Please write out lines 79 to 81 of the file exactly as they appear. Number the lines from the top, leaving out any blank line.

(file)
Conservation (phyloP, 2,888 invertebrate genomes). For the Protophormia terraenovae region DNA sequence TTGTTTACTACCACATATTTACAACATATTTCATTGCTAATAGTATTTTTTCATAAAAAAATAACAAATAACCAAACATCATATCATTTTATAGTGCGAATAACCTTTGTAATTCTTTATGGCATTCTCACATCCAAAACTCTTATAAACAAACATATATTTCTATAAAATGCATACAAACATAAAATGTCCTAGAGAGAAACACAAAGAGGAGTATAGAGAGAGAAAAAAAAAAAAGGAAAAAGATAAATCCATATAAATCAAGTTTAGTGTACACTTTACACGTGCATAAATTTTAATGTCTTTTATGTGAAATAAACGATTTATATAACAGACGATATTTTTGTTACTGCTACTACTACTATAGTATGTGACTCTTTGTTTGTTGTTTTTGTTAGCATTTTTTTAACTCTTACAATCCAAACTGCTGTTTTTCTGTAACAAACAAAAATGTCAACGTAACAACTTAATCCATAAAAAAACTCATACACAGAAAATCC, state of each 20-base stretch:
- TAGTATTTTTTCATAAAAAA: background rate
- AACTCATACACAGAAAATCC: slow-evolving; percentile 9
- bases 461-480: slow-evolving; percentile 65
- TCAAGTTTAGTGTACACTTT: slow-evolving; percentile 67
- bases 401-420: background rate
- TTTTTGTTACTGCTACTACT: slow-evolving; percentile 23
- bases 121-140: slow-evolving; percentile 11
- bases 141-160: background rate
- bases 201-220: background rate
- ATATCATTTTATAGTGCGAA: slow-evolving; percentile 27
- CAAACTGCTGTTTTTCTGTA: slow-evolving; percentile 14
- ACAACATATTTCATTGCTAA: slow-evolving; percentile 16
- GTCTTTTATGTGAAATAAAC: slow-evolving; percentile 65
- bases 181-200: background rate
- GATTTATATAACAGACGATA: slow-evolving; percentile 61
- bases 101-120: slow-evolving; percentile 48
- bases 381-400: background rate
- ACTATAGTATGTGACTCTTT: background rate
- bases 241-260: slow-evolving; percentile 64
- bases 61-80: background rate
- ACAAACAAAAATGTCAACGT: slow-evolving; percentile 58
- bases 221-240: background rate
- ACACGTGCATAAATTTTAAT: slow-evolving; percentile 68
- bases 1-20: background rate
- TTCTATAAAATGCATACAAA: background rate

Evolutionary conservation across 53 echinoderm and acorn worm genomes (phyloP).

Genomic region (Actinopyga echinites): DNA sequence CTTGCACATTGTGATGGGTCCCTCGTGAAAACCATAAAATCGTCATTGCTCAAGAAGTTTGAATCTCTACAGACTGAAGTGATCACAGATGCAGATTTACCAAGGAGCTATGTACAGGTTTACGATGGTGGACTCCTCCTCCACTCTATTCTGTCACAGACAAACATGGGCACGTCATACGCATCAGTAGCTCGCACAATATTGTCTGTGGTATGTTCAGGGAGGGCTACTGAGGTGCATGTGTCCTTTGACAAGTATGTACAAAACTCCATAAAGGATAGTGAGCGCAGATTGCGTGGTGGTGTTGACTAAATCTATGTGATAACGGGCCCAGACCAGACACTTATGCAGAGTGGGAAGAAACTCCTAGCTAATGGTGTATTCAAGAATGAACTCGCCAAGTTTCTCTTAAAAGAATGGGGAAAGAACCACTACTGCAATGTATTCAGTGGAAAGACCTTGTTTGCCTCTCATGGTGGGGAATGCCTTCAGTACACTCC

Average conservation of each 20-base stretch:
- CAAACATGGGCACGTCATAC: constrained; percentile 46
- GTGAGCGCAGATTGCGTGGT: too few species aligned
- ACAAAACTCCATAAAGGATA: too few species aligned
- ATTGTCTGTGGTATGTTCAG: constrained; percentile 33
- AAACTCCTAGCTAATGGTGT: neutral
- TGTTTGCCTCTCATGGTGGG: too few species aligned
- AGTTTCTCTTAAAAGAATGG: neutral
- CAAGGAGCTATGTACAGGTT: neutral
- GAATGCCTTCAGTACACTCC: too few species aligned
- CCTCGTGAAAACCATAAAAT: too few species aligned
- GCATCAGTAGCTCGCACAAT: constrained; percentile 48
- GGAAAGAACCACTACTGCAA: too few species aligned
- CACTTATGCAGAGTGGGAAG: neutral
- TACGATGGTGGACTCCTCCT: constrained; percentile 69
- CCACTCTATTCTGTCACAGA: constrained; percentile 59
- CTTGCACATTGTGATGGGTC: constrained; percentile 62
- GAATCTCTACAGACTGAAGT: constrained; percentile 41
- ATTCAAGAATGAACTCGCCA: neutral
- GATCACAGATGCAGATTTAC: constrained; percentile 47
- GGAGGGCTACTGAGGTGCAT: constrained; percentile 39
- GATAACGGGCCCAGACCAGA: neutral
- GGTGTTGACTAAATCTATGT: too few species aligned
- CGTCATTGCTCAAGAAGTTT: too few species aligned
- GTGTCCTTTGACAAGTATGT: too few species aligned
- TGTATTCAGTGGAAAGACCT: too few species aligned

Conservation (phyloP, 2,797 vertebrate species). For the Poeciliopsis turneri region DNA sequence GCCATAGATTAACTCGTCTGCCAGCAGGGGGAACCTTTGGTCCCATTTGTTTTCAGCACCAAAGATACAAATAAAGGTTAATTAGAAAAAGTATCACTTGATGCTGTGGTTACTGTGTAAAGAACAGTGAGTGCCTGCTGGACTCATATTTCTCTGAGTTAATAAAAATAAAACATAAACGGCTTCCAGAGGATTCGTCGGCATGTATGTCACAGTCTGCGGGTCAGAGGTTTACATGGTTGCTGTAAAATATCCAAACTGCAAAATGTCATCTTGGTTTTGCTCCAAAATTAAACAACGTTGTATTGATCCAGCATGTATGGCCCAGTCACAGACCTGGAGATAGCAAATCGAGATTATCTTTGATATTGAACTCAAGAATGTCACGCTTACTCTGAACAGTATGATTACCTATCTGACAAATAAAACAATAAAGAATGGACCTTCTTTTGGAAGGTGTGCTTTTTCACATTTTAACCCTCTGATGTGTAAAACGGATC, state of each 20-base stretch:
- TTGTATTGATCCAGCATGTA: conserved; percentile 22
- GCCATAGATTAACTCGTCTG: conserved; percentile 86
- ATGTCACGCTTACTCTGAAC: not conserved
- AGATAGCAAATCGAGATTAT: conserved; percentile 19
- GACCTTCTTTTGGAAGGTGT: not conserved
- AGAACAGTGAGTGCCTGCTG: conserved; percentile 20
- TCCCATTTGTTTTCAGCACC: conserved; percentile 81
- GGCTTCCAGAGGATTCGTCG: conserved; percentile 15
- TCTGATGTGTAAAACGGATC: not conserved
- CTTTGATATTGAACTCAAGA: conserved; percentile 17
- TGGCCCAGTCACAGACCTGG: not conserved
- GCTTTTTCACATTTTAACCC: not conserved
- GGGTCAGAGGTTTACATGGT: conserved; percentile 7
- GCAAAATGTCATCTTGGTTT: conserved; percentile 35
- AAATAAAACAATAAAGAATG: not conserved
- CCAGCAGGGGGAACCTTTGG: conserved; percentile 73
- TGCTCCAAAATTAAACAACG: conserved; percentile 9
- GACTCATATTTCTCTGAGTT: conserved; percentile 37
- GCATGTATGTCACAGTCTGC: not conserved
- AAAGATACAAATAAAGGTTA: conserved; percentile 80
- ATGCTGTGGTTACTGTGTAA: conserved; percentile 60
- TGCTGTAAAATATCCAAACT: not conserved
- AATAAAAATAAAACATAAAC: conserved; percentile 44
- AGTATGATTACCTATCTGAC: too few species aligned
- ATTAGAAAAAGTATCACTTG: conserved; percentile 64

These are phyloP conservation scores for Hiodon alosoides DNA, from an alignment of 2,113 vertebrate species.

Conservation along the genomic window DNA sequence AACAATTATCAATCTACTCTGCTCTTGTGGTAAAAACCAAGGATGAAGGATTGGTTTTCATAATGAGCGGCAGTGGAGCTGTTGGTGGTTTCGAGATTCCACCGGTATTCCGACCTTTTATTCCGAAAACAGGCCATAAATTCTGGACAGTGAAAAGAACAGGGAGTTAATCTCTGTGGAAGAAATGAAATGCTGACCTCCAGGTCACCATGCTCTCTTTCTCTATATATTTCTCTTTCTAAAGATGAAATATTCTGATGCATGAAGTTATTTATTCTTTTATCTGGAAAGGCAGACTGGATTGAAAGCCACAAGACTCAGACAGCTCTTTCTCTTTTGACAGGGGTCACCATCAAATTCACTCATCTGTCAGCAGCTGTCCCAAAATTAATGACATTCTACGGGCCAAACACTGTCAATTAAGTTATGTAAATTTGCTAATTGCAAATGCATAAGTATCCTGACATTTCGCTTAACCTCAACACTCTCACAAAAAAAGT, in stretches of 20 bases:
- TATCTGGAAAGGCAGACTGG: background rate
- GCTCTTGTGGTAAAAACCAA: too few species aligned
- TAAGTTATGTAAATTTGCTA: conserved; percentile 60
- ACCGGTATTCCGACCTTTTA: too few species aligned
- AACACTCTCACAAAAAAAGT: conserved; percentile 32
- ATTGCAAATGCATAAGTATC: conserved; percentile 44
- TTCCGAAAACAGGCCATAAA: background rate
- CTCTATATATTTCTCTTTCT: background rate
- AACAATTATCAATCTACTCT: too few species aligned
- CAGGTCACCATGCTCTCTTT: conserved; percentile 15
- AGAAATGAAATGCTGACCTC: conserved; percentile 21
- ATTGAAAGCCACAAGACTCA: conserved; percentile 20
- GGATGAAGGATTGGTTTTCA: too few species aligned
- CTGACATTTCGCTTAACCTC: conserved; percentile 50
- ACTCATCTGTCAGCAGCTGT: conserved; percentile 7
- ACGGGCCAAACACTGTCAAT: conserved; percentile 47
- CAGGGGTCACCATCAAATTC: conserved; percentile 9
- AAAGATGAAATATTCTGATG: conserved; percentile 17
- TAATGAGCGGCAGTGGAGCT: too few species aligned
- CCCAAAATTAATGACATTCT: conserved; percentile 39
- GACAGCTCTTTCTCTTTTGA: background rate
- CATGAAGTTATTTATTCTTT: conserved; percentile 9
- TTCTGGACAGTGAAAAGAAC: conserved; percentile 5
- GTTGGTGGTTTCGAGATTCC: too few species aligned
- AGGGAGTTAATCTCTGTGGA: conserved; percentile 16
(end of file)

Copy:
- AGTATGATTACCTATCTGAC: too few species aligned
- ATTAGAAAAAGTATCACTTG: conserved; percentile 64

These are phyloP conservation scores for Hiodon alosoides DNA, from an alignment of 2,113 vertebrate species.